The contemporary observer could well be ambivalent about this whole phenomenon of the death of heroes.

. . .Religious-studies scholar Conrad Hyers has proposed replacing the perspective of “tragic heroism” with the outlook of “the comic hero” precisely because the latter view recognizes our fallenness and opposes all forms of dualistic thinking, and is thus much more congruent with Christian faith and the reality of the human condition. Tragic heroism, Hyers says, involves absolute dedication to causes and the clash of contending forces: good vs. evil, truth against error. It embraces the warrior virtues of courage, duty and honor. It is consonant with unquestioning obedience, the fight to the death, and kudos for the champion.

The comic vision, on the other hand, is intolerant of pride and pretension, of self-righteousness, of all finite claims to the infinite; it endorses humor, humility, child-likeness and the willingness to negotiate and settle differences. It is deeply suspicious of dividing the human family into the lowly and the lofty, the unrighteous and the righteous, the cowardly and the courageous. Its loyalty to the ultimate prompts the rejection of all human professions of goodness and claims to greatness as vanity, and enjoins acknowledgment of the dignity and worth each creature before God.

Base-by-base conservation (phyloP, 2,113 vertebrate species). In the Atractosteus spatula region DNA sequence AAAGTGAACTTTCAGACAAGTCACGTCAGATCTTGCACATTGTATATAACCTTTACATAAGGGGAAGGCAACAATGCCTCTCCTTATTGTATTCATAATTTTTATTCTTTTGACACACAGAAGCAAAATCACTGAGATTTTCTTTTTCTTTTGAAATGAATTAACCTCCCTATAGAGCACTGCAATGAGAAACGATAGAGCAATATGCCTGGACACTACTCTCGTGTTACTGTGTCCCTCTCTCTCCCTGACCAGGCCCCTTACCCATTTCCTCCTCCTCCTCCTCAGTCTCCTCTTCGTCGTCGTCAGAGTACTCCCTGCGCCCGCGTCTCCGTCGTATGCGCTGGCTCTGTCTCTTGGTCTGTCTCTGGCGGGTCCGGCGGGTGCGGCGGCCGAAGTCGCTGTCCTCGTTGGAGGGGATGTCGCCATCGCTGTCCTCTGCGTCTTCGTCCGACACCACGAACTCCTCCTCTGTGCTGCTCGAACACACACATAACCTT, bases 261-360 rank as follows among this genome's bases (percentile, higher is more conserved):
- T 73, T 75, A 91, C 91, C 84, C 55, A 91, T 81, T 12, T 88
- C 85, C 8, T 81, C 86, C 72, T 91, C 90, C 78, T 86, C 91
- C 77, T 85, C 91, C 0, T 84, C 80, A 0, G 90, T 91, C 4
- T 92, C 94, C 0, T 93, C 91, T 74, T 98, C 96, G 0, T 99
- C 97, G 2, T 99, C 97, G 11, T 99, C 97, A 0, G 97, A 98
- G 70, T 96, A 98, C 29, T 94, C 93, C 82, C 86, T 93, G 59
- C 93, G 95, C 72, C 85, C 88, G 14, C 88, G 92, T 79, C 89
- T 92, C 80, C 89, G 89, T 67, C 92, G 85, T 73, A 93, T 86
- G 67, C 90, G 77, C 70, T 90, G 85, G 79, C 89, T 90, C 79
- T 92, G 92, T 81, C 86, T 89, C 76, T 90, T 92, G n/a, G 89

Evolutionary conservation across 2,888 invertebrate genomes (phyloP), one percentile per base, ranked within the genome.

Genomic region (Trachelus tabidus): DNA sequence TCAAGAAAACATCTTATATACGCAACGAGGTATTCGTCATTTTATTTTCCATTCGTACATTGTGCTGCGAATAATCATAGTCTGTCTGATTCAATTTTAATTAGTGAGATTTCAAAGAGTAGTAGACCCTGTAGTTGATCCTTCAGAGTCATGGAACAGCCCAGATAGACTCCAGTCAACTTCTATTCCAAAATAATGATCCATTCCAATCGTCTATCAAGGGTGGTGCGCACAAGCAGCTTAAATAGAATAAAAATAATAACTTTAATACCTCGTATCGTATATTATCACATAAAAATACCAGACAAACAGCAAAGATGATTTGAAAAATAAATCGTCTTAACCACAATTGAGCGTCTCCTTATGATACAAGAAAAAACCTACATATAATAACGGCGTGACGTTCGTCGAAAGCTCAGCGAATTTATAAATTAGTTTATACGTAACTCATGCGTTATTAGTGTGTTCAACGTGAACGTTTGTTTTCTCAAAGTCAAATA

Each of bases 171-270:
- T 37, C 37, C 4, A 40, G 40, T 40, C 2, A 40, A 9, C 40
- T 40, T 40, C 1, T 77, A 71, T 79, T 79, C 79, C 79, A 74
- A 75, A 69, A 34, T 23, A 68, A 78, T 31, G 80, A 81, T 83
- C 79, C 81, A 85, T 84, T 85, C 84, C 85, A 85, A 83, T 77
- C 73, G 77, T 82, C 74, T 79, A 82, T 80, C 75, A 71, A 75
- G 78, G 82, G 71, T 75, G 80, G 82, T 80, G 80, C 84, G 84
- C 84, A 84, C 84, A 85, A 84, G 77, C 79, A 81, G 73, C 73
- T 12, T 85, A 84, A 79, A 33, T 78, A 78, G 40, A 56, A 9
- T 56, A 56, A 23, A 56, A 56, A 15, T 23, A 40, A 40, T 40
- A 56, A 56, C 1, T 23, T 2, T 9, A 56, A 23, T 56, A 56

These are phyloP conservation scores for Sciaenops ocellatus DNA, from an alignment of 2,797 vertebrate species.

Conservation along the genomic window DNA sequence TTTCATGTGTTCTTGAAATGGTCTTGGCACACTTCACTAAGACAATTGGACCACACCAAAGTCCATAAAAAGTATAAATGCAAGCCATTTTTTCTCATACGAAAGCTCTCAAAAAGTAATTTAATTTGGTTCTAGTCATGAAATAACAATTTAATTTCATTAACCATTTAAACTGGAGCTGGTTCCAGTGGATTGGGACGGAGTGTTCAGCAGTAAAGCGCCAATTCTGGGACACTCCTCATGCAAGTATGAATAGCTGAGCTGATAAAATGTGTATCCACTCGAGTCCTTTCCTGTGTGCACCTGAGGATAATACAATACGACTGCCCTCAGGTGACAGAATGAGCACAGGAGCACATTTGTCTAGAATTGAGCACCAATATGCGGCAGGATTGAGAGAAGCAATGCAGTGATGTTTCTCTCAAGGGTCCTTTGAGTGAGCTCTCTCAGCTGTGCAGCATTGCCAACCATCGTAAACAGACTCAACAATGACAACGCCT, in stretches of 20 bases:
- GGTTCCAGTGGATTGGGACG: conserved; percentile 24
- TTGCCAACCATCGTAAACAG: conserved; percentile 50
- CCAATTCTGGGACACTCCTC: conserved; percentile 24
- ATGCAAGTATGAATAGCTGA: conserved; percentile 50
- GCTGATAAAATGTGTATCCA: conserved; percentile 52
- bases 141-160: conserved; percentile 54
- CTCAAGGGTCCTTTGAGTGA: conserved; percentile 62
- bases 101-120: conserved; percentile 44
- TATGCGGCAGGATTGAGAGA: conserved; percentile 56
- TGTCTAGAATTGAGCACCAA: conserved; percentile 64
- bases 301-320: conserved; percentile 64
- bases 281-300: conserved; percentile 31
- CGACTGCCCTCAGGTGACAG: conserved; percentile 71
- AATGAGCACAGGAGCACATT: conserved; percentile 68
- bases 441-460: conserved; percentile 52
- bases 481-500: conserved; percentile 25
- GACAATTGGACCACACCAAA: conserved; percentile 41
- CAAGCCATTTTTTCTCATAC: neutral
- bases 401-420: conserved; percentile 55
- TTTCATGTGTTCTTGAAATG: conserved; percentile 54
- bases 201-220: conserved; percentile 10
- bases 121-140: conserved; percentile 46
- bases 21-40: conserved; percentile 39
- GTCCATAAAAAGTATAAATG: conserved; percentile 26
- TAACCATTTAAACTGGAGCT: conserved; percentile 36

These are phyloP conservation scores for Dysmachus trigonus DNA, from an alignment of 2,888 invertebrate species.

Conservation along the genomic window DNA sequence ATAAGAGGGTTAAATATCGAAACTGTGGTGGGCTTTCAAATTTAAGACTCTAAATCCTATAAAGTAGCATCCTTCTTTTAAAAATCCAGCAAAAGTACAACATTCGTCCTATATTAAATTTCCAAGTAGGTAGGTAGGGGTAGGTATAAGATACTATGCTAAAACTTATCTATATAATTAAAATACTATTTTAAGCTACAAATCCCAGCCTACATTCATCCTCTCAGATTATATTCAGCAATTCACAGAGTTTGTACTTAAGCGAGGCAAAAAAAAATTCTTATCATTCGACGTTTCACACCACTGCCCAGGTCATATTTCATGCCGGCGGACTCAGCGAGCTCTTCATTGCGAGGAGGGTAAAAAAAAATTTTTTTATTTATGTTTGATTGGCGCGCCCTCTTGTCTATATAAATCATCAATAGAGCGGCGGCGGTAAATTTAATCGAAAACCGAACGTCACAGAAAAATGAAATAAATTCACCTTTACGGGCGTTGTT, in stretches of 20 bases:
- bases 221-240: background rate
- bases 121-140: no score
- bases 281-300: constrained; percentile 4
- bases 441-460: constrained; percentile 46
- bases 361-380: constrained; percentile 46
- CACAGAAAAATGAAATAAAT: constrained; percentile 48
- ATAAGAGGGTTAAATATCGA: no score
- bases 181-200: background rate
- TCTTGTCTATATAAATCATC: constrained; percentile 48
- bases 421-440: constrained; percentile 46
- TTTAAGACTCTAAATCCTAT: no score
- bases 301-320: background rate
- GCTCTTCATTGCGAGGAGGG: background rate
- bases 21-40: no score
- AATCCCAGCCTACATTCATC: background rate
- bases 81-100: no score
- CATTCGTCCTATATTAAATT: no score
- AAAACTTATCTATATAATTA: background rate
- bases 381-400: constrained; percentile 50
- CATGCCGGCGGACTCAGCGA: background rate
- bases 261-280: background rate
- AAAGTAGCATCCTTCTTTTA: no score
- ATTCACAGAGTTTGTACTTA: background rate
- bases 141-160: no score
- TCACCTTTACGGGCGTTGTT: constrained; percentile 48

. . .We can acquiesce in the cultural process that has eventuated in the death of heroes. What we cannot accept is the loss of the heroic. The hero is an extraordinary being possessed of superior powers; the heroic is a potential attribute of ordinary men and women, as well as of children (as children learn from fairy tales). The heroic is consistent with democracy, the hero a possible threat. The hero has been honored with monuments everywhere; the shrine of the heoric is the Tomb of the Unknown Soldier. The concept of the heroic bridges the gap between the tragic and the comic. It accepts the fragmentyary character of our knowledge, our virtue and our power (to paraphrase Reinhold Niebuhr), while holding fast to the old-fashioned “warrier virtues” of courage, honor and loyalty. It sees that, pace hyers, steadfastness may or may not mean a fight to the death, obedience need not be unquestioning, and the desire for kudos may be replaced by the will to act for others and for the glory of God. The traditional hero was chosen by fate or the gods to undertake a journey into the unknown; heroic thinking and doing is part of the vocation that God lays on us all as we venture unrehearsed into the terra incognita of our everyday lives.

THE “HEROIC” POINTS to certain positive features of flawed human beings who are in fact a mixture of virtues, vices and motives. The heroic vision accepts the fact that, as Plato makes clear in his Republic, the heroic by itself is not enough. England’s King Henry V and his “happy few” were heroic in their victory at Agincourt, but the point of their endeavor, the conquest of France, was less praiseworthy.